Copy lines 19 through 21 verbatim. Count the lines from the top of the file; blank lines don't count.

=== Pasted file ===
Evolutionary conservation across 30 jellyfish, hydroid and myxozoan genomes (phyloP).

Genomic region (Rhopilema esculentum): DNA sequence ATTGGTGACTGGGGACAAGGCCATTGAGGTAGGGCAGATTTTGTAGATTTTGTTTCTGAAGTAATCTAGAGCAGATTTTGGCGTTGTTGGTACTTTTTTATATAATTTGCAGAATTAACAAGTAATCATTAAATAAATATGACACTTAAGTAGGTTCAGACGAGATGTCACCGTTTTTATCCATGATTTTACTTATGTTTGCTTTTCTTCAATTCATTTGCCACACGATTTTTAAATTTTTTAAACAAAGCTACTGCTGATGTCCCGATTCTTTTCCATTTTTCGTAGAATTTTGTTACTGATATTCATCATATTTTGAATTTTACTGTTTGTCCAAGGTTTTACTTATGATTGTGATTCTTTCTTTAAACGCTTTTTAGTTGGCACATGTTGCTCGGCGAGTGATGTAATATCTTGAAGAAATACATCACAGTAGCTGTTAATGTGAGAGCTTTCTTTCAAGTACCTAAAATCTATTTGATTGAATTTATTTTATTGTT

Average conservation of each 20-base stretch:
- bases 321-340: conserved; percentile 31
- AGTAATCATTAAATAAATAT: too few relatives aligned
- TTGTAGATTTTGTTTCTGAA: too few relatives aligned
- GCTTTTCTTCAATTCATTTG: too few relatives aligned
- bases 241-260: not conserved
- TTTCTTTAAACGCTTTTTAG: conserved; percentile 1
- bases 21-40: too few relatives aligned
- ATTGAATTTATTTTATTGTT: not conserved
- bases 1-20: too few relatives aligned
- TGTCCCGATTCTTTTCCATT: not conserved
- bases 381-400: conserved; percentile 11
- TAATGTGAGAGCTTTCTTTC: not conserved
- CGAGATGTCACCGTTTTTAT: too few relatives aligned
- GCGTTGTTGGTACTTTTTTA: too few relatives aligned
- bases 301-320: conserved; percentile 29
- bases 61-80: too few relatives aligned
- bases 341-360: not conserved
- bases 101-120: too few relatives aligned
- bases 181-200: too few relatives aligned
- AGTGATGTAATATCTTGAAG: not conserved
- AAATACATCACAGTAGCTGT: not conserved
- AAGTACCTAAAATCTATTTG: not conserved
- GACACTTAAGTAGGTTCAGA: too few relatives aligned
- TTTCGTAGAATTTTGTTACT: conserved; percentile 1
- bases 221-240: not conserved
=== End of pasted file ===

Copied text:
- bases 61-80: too few relatives aligned
- bases 341-360: not conserved
- bases 101-120: too few relatives aligned